The concept of a global majority can also be seen through another lens. Writing about leadership in education, Rosemary Campbell-Stephens defines the global majority to include ‘people who identify as Black, African, Asian, Brown, Arab and mixed heritage, are indigenous to the global south, and/or have been racialised as ethnic minorities.’ Combined, these groups currently represent roughly eighty-five per cent of the world’s population. Campbell-Stephens adds that the term global majority was ‘coined to reject the debilitating implications of being racialised as minorities.’ Recognising the largest populations isn’t just about numbers, it is a move ‘towards reclaiming the autonomy and efficacy that the process of racialised categorisation and minoritisation removes.’ I can see the value of this – a challenge to prejudicial thinking. But it also misses the mark by not acknowledging racializing religious groups as found in antisemitism and, to bring this back to India, in Modi’s government, which is openly discriminating against Muslims.

As India’s population and economic power grows, so too does its place in the world. I watch this global power shift with fascination and a bit of unease.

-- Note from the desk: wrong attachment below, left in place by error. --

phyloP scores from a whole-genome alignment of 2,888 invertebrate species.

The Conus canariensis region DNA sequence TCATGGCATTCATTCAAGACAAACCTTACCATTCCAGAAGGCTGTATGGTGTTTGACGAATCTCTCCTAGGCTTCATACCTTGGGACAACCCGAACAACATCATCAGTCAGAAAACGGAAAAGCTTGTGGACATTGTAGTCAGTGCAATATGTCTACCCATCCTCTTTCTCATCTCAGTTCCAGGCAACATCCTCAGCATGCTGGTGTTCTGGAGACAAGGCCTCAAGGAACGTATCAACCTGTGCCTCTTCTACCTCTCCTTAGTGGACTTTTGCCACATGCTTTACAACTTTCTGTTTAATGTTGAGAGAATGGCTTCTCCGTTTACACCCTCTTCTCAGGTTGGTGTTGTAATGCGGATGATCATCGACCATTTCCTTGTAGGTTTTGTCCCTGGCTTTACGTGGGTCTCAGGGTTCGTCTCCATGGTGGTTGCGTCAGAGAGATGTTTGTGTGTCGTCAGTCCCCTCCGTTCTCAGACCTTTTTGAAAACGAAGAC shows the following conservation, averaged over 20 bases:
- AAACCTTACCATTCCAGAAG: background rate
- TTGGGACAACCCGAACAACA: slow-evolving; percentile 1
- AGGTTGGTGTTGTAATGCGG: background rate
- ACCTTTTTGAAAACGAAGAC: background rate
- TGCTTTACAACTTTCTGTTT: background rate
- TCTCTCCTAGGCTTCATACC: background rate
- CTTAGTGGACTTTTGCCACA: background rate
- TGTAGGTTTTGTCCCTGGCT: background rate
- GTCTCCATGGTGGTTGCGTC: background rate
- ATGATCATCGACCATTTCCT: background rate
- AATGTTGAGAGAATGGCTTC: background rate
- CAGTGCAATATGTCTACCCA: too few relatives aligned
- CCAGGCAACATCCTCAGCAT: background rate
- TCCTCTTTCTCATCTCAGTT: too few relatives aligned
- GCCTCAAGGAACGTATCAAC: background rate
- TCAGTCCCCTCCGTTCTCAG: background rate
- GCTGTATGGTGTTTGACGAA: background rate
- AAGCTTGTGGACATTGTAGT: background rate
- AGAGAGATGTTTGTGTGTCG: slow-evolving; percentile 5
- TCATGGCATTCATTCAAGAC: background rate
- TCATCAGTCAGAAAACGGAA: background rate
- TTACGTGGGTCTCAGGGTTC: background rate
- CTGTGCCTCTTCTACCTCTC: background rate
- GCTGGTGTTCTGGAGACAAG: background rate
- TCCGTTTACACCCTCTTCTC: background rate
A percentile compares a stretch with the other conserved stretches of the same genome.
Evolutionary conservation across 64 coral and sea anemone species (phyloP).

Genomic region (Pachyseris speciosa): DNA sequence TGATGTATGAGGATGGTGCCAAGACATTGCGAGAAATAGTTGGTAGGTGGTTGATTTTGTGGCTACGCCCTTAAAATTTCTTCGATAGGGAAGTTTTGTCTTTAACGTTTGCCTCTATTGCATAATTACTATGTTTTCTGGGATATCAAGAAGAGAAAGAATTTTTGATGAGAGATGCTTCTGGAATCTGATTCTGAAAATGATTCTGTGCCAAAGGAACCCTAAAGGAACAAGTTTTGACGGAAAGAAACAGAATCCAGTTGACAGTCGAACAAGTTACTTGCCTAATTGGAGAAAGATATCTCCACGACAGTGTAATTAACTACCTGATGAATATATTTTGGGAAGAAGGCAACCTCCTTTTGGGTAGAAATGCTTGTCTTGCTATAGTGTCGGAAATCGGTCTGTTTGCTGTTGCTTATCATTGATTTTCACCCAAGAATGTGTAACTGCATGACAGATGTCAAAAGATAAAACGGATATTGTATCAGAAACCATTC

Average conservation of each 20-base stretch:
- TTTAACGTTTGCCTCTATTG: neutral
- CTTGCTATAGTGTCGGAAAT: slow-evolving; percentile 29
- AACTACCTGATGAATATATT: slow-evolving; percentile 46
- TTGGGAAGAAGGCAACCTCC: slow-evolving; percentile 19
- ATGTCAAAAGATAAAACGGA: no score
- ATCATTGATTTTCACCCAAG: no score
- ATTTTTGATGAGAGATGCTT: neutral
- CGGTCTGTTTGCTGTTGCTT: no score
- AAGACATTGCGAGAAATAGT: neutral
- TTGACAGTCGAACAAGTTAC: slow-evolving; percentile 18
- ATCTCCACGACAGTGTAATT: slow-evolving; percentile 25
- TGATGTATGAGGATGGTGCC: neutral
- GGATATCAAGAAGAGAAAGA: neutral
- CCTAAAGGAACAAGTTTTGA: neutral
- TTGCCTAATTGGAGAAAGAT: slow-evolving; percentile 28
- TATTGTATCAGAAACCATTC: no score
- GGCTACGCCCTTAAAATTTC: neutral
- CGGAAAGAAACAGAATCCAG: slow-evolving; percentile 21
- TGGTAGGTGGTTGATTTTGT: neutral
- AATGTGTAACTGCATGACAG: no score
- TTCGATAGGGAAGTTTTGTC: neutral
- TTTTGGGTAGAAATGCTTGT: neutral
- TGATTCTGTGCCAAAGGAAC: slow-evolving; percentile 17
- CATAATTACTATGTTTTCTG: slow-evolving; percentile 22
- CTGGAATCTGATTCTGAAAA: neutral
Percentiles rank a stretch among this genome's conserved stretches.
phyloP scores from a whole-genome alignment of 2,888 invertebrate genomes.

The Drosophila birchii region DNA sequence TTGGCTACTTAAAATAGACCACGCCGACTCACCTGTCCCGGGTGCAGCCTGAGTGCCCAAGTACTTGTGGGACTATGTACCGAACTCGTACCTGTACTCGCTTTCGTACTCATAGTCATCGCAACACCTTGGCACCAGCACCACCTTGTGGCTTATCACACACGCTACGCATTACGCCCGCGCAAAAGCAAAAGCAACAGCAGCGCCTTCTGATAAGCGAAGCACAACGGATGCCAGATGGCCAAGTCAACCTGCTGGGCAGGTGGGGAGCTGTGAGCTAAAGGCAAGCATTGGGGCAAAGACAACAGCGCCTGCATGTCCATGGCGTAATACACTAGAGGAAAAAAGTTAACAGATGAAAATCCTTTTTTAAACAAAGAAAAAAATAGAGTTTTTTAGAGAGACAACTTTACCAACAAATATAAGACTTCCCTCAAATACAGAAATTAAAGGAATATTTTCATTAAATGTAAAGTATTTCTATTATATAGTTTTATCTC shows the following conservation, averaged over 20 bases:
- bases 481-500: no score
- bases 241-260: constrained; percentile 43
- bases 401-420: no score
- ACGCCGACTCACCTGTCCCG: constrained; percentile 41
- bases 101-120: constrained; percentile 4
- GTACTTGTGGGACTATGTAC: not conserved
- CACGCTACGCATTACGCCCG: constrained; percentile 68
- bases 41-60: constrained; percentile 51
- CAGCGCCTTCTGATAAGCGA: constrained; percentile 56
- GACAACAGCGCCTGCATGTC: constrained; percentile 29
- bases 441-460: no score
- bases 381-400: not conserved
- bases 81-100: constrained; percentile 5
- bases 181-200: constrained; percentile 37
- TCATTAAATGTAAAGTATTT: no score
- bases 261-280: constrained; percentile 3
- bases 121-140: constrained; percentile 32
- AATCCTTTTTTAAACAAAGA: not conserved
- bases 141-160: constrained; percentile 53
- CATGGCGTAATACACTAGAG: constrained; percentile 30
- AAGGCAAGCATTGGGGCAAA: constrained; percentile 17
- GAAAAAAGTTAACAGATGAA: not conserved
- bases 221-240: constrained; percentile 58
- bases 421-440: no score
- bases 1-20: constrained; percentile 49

My week in the heat

I haven’t been on holiday near the Equator or sitting in a sauna at some upmarket health club that I don’t belong to. The heat comes from reading and listening to climate science. Hot temperatures and hot in the sense of stoking my anger. As tomorrow is Earth Day, yet another awareness campaign, I promise I won’t mention any numbers or statistics as you will have heard enough, and I don’t think they’re very helpful. What we need is a shift in thinking. Here are some highlights that have rattled my head this week and have brought me to this conclusion.

In David Wallace-Wells’ newsletter, the environmentalist describes how critiques of the ‘catastrophic thinking’ in recent climate activism have been ‘regularly and conspicuously levelled by complacent centrists and patronizing greybeards against the alarmist fringe of the climate movement — yes, warming was happening, they acknowledged, and yes, it represented a challenge to the world’s collective status quo, but still, all of this hyperbolic talk was, let’s be honest, a bit much.’ This does an excellent job of depicting the stance of many public figures who are not climate change deniers but are not fighting for the environment either. It is as if positioning oneself in the middle of the argument, avoiding extremes, is reasonable. In this case, it’s not.